Partnership of schools is finished

A CONTROVERSIAL partnership between four schools and a national education trust is coming to an end - just 16 months after it formed.

A CONTROVERSIAL partnership between four schools and a national education trust is coming to an end - just 16 months after it formed.

In 2010, Sir Peter Vardy’s Emmanuel Schools Foundation (ESF), which runs schools in Gateshead and Northumberland, announced it was handing over its four schools to the United Learning Trust (ULT), one of the UK’s largest sponsors of academies.

The decision sparked concern as the ULT had been told by the Government the previous year not to expand until it had corrected poor performance at two of its schools.

Yesterday, the ULT and ESF, which includes Emmanuel College in Gateshead and Bede Academy in Blyth, Northumberland, jointly announced they were to go their separate ways.

They said the decision has been reached amicably and has received backing from the Department for Education.

The Journal understands the split is partly due to the geographical spread of the schools and their differences in performance.

Most ULT schools are scattered in Lancashire or further south, making them far removed from ESF. Also, ULT academies have mostly been created by taking over poor-performing schools, whilst ESF schools are high-performing.

It’s also believed that as ESF was already well established and had its own policies firmly in place, there was nothing to be gained through the collaboration.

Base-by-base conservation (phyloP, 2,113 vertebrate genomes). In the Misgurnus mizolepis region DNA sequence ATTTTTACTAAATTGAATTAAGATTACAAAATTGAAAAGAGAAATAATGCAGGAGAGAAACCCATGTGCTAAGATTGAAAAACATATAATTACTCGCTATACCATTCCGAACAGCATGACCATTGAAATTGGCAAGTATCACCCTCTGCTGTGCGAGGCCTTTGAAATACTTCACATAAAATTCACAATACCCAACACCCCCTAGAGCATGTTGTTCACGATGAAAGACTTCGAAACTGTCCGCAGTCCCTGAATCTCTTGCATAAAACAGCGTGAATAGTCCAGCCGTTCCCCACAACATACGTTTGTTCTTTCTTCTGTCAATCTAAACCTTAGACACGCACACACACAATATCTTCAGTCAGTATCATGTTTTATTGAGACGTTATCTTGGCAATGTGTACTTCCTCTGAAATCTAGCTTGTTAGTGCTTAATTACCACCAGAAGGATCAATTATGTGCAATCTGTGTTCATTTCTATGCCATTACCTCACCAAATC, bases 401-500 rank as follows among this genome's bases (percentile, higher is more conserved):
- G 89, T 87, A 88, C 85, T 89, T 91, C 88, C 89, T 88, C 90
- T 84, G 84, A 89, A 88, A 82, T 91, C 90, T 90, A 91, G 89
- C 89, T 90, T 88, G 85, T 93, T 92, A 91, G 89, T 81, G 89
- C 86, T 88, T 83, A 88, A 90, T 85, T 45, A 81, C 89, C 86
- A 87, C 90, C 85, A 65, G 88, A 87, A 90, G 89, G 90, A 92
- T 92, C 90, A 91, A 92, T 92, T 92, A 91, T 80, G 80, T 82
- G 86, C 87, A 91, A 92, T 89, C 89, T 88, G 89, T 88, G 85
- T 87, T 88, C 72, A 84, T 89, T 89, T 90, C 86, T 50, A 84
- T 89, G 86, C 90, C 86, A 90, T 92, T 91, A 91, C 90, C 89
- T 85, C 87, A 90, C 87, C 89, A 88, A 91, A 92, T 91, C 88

Last night, Jon Coles, chief executive of ULT, said: “Over the last 16 months we have been very glad to work with the four schools in ESF.

“However, despite the similarities, there are important differences in approach between the two groups of schools. We have considered carefully whether we should try to bring these together, but both groups have concluded that this is not the best approach.

“We believe that both organisations can continue to thrive independently and that each has established a strong but distinctly different way for schools to work together.

“Following careful discussion, therefore, and in agreement with the Department for Education, we have all decided that the best way forward is for the ESF academies to stand alone under their own governance structure.”

He added: “We will now work to ensure that these new arrangements are established in a way which supports the future success of ESF schools.

“We part as friends and look forward to continuing to discuss and share practice in the future.”

Jonathan Winch, representing all four ESF schools as principal of Emmanuel College, said: “This is a friendly separation and we are grateful to ULT for the mutually respectful relationship that has been established, which has enabled us to continue to provide the highest possible standard of education.

“We have enjoyed working with our ULT colleagues and look forward to continuing the professional relationships that have developed. We welcome the ongoing opportunities to share best practice for the benefit of the young people in all our schools.

“As a close-knit group of schools located in the North, we have agreed with ULT that it is right for our school communities to remain as separate entities.”

Despite the similarities, there are important differences in approach


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